The other Extreme to be avoided, is the too Veterum fervile Adherence of fome Men to the Ancients, autoritati making an Idol of their Authority, and paying tribui ni. a blind Worship to their Merit. Such was the lebat PlaExtravagance of George Trapezuntius, who writ a to, quod Book to prove the Conformity of the Ariftotelian ipfe ita Doctrine to the facred Scriptures: And that of doctus effet apud Egyp Marcilius Ficinus, who pretends that Plato actios. Carp knowledg'd the Mystery of the Holy Trinity in Alcin in which refpect he is juftly condemn'd by Me- L. 2. de dina a Spanish Divine, for a Boldness highly in- Compar. jurious to the Purity of our Religion, and to Plut. & the great Objects of Faith which are fupernatu- Ariftot. rally reveal'd. The Paffion of Hermolaus Barbarus? Patriarch of Aquileia, for the Philofophy of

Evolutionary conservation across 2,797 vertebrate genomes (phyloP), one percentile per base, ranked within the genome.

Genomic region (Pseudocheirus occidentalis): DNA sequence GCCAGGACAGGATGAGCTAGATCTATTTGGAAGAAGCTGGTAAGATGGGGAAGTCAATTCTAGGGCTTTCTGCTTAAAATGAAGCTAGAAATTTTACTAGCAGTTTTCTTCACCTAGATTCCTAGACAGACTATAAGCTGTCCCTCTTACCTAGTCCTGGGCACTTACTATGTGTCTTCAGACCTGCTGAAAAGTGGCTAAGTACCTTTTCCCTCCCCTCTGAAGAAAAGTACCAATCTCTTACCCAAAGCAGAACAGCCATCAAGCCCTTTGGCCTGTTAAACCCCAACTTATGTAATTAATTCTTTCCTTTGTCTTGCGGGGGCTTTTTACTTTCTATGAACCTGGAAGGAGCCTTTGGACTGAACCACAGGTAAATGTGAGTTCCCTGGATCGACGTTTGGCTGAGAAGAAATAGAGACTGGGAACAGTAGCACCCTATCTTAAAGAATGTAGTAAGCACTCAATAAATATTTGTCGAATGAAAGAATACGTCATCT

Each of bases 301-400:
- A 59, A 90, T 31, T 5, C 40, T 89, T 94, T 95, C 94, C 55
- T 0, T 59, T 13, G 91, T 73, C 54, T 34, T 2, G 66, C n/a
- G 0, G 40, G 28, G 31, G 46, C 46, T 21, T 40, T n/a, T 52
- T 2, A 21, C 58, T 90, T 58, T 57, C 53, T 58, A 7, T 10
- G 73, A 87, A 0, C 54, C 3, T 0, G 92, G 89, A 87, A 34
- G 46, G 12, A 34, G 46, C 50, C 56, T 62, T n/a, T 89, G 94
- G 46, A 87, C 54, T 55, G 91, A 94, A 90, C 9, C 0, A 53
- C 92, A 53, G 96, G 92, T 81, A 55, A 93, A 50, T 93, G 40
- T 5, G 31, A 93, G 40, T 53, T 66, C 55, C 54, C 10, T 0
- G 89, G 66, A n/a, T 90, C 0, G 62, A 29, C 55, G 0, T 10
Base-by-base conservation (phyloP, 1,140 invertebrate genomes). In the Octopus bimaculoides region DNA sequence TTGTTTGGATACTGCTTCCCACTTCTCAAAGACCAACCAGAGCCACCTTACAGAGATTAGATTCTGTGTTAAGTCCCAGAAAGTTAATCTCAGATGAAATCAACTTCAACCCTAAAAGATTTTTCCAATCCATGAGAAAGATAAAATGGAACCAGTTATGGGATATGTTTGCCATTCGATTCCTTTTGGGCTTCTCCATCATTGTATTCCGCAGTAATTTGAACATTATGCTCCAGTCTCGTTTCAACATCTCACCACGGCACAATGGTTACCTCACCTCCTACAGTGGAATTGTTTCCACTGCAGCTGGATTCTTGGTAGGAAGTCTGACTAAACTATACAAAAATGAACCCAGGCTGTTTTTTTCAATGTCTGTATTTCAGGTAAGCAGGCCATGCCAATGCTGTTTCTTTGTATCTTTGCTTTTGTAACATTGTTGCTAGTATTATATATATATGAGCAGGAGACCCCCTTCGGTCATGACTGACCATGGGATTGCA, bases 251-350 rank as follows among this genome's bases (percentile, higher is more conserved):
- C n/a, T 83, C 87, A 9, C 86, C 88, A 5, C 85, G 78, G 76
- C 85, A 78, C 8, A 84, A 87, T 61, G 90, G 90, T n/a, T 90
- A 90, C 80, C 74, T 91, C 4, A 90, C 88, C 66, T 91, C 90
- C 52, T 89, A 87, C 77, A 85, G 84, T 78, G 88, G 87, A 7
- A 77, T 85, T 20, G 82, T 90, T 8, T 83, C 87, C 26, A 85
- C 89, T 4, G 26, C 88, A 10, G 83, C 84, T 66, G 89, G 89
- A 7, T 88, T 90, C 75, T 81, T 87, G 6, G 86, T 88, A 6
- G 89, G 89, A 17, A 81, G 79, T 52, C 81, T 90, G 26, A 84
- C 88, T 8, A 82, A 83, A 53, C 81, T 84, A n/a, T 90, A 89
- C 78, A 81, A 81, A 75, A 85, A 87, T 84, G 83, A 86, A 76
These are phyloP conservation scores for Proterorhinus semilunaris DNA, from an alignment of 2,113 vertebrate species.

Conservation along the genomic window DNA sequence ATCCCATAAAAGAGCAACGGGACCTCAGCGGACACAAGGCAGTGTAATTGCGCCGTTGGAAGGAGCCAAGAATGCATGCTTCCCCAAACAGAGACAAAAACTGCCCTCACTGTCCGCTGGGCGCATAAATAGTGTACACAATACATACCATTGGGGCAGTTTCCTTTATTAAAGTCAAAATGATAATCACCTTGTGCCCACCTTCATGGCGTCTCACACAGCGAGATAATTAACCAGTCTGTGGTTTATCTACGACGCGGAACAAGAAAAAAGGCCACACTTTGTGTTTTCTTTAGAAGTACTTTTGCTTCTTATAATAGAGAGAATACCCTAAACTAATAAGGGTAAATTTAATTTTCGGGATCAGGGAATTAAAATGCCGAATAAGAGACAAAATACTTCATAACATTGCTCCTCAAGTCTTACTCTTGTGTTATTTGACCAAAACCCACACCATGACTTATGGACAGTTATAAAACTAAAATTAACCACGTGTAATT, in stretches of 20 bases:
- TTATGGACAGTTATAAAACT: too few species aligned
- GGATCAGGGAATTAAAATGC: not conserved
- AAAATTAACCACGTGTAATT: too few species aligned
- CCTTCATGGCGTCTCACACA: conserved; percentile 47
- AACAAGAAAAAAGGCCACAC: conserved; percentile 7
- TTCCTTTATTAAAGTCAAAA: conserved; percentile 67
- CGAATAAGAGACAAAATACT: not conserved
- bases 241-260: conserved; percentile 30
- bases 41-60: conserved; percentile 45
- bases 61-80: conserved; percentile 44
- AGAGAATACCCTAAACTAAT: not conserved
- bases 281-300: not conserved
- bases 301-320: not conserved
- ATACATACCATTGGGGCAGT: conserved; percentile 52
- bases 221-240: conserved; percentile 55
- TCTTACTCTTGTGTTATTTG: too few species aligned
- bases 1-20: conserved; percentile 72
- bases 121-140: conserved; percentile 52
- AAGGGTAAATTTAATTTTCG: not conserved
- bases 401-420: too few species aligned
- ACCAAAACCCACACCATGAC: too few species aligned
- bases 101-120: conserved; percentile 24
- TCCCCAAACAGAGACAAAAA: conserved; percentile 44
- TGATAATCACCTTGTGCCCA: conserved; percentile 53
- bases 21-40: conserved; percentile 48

Bodinus. Ariftotle, was much more fcandalous. This learned Man, by a deteftable Infatuation, is faid to have confulted the Devil upon the true Meaning of the Word 'ErTexéxed. But the wildeft Enthusiast was the Emperor Julian, who by the Confeffion of his own Hiftorian, facrificed many Virtues and good Endowments to the affected Title of a Philofopher. He was chafte, and fober, and vigilant, and just, and brave. Yet by a ridiculous Bigotry to the antient Masters, he preferr'd the Doctrine of Plato to that which St. Paul taught at Athens; and by fo horrible an Estrangement of Mind, he became a Slave to all the evil Curiosity of an abused Superftition. The Pride and Folly of his Pagan Wisdom would not stoop to the wife Foolishness of the Crofs, which he thought a Difparagement to his boasted Philofophy. And having chofen this Philofophy for his Religion, when once he became Master of the World and of his own Opinion, he renounc'd the Doctrine of Jefus Chrift, to embrace that of Socrates and Pythagoras; by the Help of which he hop'd to raise to himself a Romantick Character, and to outfhine the Philofophers his Contemporaries. So abominable was the Mixture of his Vanity and Impiety, that he would confefs and own no Gods, but thofe whofe Divinity depended upon his Suffrage. And his unreasonable Veneration bomo bre- for Antiquity, was the Thing that thus horribly vis, Idolia- corrupted and vitiated his Spirit. We ought, nus. Amm then, to obferve a Temper between thefe contending Parties, and to fhew fuch a Deference to the one, as shall not be conjoyn'd with a Contempt of the other. Let us advance in making larger Discoveries, without rejecting those that have been made to our Hands. Let us preferve the Freedom and Privilege of our Reason, and